So much more to be seen at The Huntington than the small part I toured today–I always like to find out about the people behind these fabulous properties enjoyed by the public on a daily basis and I’ll try to do that before I return. I can see that each of the major themed gardens will be deserving of its own post. Reading about them beforehand helps me to not miss any of the high points because I’m caught up in the wonder of each new plant combination or fanciful garden structure.
Tomorrow I’m off to see the Virginia Robinson Gardens in Beverly Hills and hear Tim Lindsey speak on Re-Wilding Your Garden–focusing on creating a garden with plants for wildlife, pollinators and people. This is a garden I’ve been trying see for years and have no idea what to expect from this 6 acre property in the heart of the city. See you soon!
Perhaps you remember this this box of precious finds from my post on the Spring Plant Sale at the UC Berkeley Botanical Garden. Center stage is Salvia ‘Big Swing’, one of several totally new to me salvias I saw that day. I got it in the ground in my front garden in early May but of course failed to photograph it. As I gave it a good large open space the photograph would have only shown the velvety leaves about 6″ tall surrounded by a vast sea of humus!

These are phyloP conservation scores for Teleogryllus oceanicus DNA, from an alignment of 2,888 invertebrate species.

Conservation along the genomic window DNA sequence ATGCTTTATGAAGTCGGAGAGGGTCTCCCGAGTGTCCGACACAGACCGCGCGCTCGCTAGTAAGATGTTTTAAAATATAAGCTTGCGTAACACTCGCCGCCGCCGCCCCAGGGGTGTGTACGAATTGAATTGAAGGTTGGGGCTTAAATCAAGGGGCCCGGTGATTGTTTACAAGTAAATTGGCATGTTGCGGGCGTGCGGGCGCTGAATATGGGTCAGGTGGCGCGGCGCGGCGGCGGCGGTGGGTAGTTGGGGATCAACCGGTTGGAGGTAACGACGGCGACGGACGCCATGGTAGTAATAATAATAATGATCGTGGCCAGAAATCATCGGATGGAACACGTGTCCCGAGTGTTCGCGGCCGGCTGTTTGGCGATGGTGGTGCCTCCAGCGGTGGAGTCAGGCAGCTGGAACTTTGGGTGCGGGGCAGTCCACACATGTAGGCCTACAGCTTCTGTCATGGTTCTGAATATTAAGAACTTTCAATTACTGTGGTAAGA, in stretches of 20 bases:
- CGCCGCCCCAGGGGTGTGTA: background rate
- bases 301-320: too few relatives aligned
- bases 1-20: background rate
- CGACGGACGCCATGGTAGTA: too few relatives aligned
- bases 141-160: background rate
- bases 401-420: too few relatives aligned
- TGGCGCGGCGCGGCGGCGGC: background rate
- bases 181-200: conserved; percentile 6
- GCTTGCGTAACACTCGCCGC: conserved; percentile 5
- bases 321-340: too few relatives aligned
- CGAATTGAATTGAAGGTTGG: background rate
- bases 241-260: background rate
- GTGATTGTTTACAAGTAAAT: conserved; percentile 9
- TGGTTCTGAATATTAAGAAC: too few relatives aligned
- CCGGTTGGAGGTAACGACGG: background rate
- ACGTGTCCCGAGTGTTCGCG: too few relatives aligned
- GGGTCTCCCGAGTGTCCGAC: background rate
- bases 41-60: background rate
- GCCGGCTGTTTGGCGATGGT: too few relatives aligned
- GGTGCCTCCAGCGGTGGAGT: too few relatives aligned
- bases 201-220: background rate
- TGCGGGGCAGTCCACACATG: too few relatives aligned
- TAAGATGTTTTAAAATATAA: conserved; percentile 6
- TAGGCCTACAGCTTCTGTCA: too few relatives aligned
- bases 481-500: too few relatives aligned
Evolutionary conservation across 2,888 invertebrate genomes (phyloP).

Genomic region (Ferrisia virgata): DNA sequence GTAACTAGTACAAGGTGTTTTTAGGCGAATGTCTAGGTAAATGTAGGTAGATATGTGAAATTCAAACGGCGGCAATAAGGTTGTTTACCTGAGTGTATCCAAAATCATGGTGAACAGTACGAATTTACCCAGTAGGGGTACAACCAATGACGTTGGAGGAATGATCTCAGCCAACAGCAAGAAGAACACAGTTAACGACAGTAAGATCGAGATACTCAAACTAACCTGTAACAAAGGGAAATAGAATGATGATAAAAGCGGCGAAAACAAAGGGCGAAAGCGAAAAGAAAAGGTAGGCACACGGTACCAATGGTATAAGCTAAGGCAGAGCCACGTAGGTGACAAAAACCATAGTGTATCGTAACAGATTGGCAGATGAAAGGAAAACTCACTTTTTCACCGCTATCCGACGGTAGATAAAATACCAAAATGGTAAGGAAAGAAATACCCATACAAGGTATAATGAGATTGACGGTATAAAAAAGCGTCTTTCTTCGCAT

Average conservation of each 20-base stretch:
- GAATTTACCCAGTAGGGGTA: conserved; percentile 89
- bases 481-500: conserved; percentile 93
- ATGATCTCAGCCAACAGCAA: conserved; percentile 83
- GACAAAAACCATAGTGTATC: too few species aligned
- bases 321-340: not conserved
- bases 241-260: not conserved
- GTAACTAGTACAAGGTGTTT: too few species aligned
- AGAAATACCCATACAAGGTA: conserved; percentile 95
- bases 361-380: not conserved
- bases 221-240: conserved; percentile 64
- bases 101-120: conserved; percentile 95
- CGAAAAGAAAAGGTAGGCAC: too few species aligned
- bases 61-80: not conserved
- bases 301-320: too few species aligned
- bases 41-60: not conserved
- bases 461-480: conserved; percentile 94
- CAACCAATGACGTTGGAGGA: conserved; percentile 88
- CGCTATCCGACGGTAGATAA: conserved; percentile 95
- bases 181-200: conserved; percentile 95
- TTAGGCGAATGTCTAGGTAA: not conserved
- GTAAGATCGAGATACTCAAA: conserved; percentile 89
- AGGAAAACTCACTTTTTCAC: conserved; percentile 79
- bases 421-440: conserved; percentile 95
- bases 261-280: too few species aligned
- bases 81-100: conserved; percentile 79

It has been an exciting summer venturing away from the many twiggy, small leafed salvias I’ve grown for several years. Selections from the greggii and microphylla species are very successful here and bloom almost year around given periodic cutting back as the blooms fade. Below, Salvia ‘Mesa Azure’ is my enduring favorite with its nice mix of flowers and brighter green foliage. It has also been tough as nails in terms of weather and water.
Feeling the need to expand my salvia horizons into some of the more tender perennial species I having been picking up whatever I find on my gardening travels, usually just a single plant to trial as I did with ‘Big Swing’.
Salvia ‘Big Swing’ originated as a chance seedling between S. macrophylla and S. sagittata and was brought to gardens by noted Bay Area salvia expert Betsy Clebsch. I also purchased a Salvia sagittata but it has not been as successful for me as ‘Big Swing’ which purports to be more compact than its parent.
The foliage was fast growing to a lovely mound of large, almost chartreuse green arrow shaped leaves. Both the leaves and stems are soft and somewhat downy. This is my second wave of branched flower stalks–the first flush having been cut back in August. The flowers are not especially numerous but prominently held high above the foliage.
The saturated cobalt blue flowers are almost electric and their shape interesting in the salvia world. On a breezy day the blooms appear as dancing butterflies atop the wiry stems.